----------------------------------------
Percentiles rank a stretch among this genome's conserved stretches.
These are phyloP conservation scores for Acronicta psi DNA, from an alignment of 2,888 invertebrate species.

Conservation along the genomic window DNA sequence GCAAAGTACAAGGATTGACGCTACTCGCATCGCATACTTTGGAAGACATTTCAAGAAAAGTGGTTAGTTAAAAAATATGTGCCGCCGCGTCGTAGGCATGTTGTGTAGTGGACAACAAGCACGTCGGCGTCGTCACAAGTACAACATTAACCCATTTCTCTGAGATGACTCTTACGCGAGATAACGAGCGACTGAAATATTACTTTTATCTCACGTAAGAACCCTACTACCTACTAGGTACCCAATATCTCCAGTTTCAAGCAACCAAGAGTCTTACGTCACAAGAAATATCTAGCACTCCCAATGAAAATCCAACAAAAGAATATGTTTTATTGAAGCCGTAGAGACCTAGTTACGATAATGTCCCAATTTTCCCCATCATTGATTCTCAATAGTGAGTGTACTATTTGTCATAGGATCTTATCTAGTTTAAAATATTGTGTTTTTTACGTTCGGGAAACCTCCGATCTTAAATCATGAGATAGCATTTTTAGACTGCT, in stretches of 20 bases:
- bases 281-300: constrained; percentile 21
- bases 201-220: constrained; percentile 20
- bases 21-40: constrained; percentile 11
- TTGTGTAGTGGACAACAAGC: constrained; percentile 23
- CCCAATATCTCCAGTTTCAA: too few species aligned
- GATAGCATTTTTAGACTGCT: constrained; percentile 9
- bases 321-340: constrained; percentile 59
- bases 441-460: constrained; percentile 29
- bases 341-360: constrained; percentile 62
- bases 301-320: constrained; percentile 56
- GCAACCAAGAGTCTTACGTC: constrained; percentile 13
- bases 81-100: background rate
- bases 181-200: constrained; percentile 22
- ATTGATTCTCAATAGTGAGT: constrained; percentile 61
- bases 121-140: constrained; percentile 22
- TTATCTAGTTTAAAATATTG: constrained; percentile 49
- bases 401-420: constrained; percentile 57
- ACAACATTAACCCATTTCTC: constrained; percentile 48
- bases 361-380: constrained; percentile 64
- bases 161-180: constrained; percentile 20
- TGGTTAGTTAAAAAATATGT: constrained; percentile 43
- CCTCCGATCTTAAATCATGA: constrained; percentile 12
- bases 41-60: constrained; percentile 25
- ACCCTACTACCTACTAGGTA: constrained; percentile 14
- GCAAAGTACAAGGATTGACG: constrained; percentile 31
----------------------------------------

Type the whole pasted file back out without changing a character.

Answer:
Percentiles rank a stretch among this genome's conserved stretches.
These are phyloP conservation scores for Acronicta psi DNA, from an alignment of 2,888 invertebrate species.

Conservation along the genomic window DNA sequence GCAAAGTACAAGGATTGACGCTACTCGCATCGCATACTTTGGAAGACATTTCAAGAAAAGTGGTTAGTTAAAAAATATGTGCCGCCGCGTCGTAGGCATGTTGTGTAGTGGACAACAAGCACGTCGGCGTCGTCACAAGTACAACATTAACCCATTTCTCTGAGATGACTCTTACGCGAGATAACGAGCGACTGAAATATTACTTTTATCTCACGTAAGAACCCTACTACCTACTAGGTACCCAATATCTCCAGTTTCAAGCAACCAAGAGTCTTACGTCACAAGAAATATCTAGCACTCCCAATGAAAATCCAACAAAAGAATATGTTTTATTGAAGCCGTAGAGACCTAGTTACGATAATGTCCCAATTTTCCCCATCATTGATTCTCAATAGTGAGTGTACTATTTGTCATAGGATCTTATCTAGTTTAAAATATTGTGTTTTTTACGTTCGGGAAACCTCCGATCTTAAATCATGAGATAGCATTTTTAGACTGCT, in stretches of 20 bases:
- bases 281-300: constrained; percentile 21
- bases 201-220: constrained; percentile 20
- bases 21-40: constrained; percentile 11
- TTGTGTAGTGGACAACAAGC: constrained; percentile 23
- CCCAATATCTCCAGTTTCAA: too few species aligned
- GATAGCATTTTTAGACTGCT: constrained; percentile 9
- bases 321-340: constrained; percentile 59
- bases 441-460: constrained; percentile 29
- bases 341-360: constrained; percentile 62
- bases 301-320: constrained; percentile 56
- GCAACCAAGAGTCTTACGTC: constrained; percentile 13
- bases 81-100: background rate
- bases 181-200: constrained; percentile 22
- ATTGATTCTCAATAGTGAGT: constrained; percentile 61
- bases 121-140: constrained; percentile 22
- TTATCTAGTTTAAAATATTG: constrained; percentile 49
- bases 401-420: constrained; percentile 57
- ACAACATTAACCCATTTCTC: constrained; percentile 48
- bases 361-380: constrained; percentile 64
- bases 161-180: constrained; percentile 20
- TGGTTAGTTAAAAAATATGT: constrained; percentile 43
- CCTCCGATCTTAAATCATGA: constrained; percentile 12
- bases 41-60: constrained; percentile 25
- ACCCTACTACCTACTAGGTA: constrained; percentile 14
- GCAAAGTACAAGGATTGACG: constrained; percentile 31